We are taught that auscultation is more of an art than a science: that the sound of the heart likens itself to music and poetry in its different rhythms, and that the student must immerse himself into the sound of the heart murmur as one would sit listening in the center of a symphony. I have listened to many heart murmurs, and while I cannot say that this is incorrect, I have learned that there are far more murmurs than the ones heard at key points in the chest. I take note of the sudden revealing during a patient interview, quiet whispers of loved ones, the gentle posturing of a body as it is positioned for surgery. These murmurs of medicine-- the strange and poignant, the directed and imperfect-- will be addressed here.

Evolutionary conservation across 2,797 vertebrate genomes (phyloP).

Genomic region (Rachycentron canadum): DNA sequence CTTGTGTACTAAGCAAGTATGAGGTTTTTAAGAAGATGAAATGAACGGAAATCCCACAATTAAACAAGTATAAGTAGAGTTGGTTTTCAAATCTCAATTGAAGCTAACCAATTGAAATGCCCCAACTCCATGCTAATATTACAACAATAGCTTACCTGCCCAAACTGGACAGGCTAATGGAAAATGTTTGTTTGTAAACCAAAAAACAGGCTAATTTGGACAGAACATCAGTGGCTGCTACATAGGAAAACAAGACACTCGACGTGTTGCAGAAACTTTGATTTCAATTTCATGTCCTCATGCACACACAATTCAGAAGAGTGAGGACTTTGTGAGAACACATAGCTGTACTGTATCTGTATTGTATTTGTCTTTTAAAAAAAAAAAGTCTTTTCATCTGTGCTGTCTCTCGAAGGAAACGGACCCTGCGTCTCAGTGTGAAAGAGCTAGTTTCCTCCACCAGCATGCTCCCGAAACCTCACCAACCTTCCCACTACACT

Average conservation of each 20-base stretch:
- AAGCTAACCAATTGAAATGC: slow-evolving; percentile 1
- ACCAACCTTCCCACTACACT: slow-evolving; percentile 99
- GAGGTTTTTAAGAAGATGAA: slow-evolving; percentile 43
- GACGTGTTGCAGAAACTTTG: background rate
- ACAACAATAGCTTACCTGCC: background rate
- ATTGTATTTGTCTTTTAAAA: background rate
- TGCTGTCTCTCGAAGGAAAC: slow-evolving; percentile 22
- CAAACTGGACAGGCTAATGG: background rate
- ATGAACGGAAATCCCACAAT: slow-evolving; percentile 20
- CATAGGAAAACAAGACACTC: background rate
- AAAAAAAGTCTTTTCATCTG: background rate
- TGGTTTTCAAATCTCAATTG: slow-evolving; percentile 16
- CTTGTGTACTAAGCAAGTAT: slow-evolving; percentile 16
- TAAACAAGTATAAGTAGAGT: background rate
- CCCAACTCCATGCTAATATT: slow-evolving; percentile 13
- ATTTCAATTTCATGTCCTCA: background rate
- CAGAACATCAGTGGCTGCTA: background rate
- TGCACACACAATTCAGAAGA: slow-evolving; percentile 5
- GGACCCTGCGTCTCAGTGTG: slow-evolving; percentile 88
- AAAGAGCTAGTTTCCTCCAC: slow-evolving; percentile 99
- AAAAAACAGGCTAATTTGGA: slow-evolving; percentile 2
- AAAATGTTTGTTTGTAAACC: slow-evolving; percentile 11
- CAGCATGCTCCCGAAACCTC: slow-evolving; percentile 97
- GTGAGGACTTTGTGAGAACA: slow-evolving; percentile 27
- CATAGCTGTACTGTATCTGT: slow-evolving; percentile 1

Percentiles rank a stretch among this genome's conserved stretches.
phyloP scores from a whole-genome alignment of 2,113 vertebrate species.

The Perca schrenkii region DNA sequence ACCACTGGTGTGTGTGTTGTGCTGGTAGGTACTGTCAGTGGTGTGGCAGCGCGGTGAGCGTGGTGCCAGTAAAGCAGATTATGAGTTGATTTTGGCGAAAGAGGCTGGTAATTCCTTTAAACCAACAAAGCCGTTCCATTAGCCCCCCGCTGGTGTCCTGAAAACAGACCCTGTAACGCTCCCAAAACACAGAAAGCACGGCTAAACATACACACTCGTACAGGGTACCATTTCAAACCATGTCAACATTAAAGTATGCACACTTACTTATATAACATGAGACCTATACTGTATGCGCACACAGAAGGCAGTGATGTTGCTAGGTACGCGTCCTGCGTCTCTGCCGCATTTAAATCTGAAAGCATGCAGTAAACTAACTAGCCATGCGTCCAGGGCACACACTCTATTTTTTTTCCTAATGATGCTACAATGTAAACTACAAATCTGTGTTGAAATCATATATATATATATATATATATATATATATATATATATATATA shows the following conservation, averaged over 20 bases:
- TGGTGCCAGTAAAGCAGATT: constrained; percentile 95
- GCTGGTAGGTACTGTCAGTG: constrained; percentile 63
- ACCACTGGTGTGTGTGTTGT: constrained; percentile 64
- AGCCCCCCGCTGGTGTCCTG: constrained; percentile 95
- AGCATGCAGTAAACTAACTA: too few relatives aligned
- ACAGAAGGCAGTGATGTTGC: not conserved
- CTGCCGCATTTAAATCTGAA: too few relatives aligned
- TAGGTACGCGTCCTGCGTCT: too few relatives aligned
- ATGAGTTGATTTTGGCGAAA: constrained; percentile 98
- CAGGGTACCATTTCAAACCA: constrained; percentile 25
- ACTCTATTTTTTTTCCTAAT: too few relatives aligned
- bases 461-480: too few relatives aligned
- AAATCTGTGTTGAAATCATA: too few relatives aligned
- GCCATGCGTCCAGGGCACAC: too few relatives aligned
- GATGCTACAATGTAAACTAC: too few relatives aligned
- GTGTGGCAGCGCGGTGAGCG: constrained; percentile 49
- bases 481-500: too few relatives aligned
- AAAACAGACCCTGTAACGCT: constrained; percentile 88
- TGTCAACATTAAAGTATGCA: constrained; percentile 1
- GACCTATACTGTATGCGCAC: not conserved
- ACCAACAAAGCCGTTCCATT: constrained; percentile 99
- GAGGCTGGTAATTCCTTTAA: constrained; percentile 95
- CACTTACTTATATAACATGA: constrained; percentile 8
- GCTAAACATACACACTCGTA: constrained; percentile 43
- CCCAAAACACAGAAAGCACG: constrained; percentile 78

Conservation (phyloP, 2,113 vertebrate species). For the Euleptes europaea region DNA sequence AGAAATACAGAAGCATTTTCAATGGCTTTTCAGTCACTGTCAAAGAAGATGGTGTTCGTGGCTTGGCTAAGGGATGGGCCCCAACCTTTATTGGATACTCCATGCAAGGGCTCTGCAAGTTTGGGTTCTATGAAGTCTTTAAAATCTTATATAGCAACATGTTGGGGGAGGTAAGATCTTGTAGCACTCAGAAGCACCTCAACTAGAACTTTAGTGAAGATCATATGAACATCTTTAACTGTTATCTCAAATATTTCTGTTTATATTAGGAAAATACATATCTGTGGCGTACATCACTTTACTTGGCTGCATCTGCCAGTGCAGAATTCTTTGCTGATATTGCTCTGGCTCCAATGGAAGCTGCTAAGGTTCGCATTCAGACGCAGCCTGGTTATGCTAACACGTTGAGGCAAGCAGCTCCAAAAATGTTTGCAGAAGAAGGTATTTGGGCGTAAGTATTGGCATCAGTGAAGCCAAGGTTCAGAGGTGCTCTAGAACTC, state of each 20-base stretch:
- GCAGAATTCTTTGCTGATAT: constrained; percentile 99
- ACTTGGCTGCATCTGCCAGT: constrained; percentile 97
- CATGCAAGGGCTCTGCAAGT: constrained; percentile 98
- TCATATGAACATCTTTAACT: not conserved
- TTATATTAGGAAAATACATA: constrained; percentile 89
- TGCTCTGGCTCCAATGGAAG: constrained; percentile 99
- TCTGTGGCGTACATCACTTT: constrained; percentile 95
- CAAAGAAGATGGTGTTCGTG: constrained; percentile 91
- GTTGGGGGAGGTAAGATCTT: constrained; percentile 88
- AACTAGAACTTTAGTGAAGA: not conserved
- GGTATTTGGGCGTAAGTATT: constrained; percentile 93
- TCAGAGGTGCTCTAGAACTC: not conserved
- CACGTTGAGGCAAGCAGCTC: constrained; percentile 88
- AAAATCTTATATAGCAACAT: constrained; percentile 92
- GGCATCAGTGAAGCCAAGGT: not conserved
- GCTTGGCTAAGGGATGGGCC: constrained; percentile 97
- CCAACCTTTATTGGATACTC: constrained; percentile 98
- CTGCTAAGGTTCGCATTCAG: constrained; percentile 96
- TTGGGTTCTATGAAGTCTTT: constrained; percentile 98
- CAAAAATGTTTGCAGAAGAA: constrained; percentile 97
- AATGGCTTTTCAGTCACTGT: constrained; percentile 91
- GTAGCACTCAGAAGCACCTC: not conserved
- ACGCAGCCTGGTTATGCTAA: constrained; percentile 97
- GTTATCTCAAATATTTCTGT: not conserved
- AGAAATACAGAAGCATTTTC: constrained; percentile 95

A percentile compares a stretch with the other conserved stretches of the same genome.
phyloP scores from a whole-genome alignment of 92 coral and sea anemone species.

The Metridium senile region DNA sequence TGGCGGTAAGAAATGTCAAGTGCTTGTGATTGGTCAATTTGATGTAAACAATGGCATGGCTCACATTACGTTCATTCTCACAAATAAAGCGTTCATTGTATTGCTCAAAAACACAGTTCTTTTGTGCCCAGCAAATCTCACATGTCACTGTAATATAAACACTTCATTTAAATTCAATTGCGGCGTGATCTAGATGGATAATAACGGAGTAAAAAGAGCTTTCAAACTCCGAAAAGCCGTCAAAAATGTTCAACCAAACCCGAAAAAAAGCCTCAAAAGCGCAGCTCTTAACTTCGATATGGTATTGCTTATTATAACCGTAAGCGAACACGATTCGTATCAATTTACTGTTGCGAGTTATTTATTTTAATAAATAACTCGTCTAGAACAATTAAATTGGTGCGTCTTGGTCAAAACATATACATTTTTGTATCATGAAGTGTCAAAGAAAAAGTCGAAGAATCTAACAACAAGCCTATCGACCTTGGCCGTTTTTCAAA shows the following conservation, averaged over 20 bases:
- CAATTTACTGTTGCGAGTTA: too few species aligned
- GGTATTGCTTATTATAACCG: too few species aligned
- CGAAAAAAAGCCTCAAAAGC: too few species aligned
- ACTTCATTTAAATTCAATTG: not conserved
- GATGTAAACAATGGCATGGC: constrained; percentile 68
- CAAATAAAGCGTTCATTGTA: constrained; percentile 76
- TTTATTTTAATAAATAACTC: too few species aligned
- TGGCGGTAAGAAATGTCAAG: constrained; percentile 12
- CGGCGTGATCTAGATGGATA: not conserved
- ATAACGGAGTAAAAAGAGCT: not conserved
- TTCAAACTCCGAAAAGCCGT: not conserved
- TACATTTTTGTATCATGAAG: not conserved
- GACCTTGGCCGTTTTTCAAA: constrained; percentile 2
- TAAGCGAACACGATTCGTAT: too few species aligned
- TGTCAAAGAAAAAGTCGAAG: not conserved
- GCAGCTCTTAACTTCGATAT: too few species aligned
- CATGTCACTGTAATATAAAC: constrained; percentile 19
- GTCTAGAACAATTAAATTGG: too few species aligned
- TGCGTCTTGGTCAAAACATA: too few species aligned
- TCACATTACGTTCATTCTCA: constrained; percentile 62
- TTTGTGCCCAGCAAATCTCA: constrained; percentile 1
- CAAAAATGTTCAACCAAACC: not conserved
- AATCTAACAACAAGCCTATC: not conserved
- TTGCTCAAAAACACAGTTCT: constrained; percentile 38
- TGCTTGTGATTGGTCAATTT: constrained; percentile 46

Jacob Izenberg, Yale School of Medicine
Christina Sunu, Yale School of Medicine
Lorenzo Sewanan, Yale School of Medicine
Olivia Ackerman, Yale School of Nursing
Matthew Meizlish, Yale School of Medicine